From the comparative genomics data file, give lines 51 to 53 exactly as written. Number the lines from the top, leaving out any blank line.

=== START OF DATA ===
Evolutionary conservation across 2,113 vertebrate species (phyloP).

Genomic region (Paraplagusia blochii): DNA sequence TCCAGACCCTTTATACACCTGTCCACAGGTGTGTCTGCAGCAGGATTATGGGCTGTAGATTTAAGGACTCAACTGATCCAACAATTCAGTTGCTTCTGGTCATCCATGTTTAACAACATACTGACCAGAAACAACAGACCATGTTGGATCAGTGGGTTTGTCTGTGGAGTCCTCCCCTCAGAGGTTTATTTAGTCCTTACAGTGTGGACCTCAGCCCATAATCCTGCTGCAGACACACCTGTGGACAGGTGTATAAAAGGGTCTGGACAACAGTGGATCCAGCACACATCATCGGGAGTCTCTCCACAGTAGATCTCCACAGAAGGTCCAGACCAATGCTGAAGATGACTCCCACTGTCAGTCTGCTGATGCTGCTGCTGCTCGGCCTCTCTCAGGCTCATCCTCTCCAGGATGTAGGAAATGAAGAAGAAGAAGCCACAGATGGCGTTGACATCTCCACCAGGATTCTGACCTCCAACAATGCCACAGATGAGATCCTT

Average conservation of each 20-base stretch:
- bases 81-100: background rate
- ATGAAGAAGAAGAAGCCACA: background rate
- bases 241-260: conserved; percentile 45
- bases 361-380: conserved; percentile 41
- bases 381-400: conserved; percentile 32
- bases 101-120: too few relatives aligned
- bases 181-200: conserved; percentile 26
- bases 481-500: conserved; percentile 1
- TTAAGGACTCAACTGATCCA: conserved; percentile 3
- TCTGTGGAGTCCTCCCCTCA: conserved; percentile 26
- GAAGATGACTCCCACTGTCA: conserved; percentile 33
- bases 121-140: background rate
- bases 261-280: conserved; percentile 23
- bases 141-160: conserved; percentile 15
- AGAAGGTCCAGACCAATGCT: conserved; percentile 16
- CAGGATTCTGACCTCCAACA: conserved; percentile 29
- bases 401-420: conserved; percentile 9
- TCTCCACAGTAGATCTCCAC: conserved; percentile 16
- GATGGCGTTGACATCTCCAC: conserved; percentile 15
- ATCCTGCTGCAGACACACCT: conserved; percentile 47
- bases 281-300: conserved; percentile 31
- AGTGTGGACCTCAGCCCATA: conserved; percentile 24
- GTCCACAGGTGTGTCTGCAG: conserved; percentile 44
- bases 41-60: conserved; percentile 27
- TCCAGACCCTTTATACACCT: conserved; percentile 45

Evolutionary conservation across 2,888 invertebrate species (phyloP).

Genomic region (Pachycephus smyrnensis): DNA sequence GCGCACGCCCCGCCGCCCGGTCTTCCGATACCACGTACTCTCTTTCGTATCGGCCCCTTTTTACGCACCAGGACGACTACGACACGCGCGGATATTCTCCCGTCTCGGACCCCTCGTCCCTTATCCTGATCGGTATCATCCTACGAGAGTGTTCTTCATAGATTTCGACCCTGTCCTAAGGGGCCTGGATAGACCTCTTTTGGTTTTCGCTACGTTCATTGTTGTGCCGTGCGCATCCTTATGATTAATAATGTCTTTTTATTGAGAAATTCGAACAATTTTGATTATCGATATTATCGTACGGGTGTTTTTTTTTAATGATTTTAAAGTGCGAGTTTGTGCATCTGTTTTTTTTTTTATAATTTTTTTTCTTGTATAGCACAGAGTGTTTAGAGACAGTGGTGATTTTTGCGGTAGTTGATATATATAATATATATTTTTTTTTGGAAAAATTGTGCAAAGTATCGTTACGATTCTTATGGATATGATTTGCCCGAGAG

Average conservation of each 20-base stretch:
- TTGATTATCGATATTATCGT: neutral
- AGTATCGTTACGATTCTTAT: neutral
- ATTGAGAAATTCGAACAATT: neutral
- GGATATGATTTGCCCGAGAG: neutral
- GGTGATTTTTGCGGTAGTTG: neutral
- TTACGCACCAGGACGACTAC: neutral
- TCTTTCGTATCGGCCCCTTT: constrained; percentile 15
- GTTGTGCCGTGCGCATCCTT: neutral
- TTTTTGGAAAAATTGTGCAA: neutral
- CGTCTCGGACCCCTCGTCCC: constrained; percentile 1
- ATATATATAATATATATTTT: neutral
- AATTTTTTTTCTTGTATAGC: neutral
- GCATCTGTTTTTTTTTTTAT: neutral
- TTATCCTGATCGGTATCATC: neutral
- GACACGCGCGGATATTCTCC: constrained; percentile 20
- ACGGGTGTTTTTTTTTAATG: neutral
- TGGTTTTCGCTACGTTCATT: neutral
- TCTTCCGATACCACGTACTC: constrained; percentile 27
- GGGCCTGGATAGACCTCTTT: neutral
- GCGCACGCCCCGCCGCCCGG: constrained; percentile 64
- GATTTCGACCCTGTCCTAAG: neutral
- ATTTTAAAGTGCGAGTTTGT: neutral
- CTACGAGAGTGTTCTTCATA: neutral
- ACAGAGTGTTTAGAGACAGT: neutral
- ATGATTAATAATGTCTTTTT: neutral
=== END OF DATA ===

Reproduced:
- GCGCACGCCCCGCCGCCCGG: constrained; percentile 64
- GATTTCGACCCTGTCCTAAG: neutral
- ATTTTAAAGTGCGAGTTTGT: neutral